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Indexed/Abstracted in: BIOSIS Previews, Current Contents/Clinical Medicine, EMBASE, PubMed/MEDLINE, Science Citation Index Expanded (SciSearch), Scopus
Impact Factor 1,632
Online ISSN 1827-191X
Mosquera Arochena N. J. 1, Rodríguez Feijoo G. 1, Carballo Fernandez C. 2, Molina Herrero F. J. 1, Fernandez Lebrato R. 1, Barrios Castro A. 1, Garcia Fernandez I. 1
1 Angiology and Vascular Surgery Department Complexo Hospitalario de Ourense, Ourense, Spain;
2 Radiology Department, Complexo Hospitalario de Ourense, Ourense, Spain
AIM: Since the introduction of the first endoprosthetic devices, continuous development in techniques and implants has occurred, such as the introduction of a stent graft with branches designed to preserve antegrade flow in the hypogastric artery, a stent-graft designed to treat extreme neck angulation and iliac tortuosity, as well as “Sandwich” and “Chimney” techniques used to maintain perfusion in branch vessels originating in the region to be treated. This paper describes how the Sandwich-Graft technique was adapted, as described by Lobato et al., employing the Aorfix™ system (Lombard Medical) and the Viabahn™ (W.L.Gore) to preserve hypogastric flow in cases with extreme neck angulation and iliac tortuosity.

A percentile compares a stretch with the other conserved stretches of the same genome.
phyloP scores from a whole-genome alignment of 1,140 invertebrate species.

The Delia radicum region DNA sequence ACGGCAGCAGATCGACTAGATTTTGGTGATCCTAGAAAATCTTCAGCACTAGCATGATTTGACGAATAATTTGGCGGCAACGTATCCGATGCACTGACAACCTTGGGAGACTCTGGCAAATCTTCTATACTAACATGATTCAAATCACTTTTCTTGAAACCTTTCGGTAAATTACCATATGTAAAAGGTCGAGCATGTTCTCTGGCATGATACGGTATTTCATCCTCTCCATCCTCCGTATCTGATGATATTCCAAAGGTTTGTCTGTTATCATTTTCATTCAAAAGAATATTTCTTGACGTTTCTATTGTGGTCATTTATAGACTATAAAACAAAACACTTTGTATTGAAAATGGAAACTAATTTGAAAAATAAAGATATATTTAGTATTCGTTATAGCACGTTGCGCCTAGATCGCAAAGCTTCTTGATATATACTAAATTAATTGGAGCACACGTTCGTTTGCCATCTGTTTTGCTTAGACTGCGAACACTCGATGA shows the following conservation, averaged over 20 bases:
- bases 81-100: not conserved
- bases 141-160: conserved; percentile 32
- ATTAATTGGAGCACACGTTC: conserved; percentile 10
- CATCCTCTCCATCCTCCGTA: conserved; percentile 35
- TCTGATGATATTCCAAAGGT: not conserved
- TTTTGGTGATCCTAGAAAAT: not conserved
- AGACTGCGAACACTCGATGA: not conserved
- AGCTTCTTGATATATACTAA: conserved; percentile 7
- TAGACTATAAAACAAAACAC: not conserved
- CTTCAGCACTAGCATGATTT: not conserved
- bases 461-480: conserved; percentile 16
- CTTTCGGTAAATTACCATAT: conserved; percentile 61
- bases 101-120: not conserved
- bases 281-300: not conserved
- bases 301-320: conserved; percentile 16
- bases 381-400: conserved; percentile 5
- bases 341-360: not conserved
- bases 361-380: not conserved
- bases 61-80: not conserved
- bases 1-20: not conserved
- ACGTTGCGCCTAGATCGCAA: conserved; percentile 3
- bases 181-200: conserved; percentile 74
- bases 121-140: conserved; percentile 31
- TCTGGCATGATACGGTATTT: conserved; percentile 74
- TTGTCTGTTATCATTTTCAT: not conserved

METHODS: The study included four patients treated from April 2010 until November 2010 with the modified Sandwich technique. All patients eligible for this approach were considered unfit for open repair and were not suitable for an iliac branch graft (Z-BIS Zenith™ Cook Medical).
RESULTS: A bifurcated endograft was implanted with specific, in-situ, branching to the target hypogastric artery and achieved clinical and technical success, in all the patients. After a 11-month follow-up in two cases and a six-month follow-up in the other two, clinical results were successful. All patients were endoleak-free, had patent hypogastric branches and had shrinking or stable aneurysms.
CONCLUSION:The initial experience shows that the Sandwich technique with the Aorfix™ stent-graft demonstrated to be effective in endovascular repair of abdominal aortic aneurysms in patients with aortoiliac anatomy hostile to preserving hypogastric artery patency. This graft allows a broader group of patients to be treated with endovascular repair without potential complications of hypogastric artery occlusion; however, further studies are needed to evaluate long-term results in larger numbers of patients.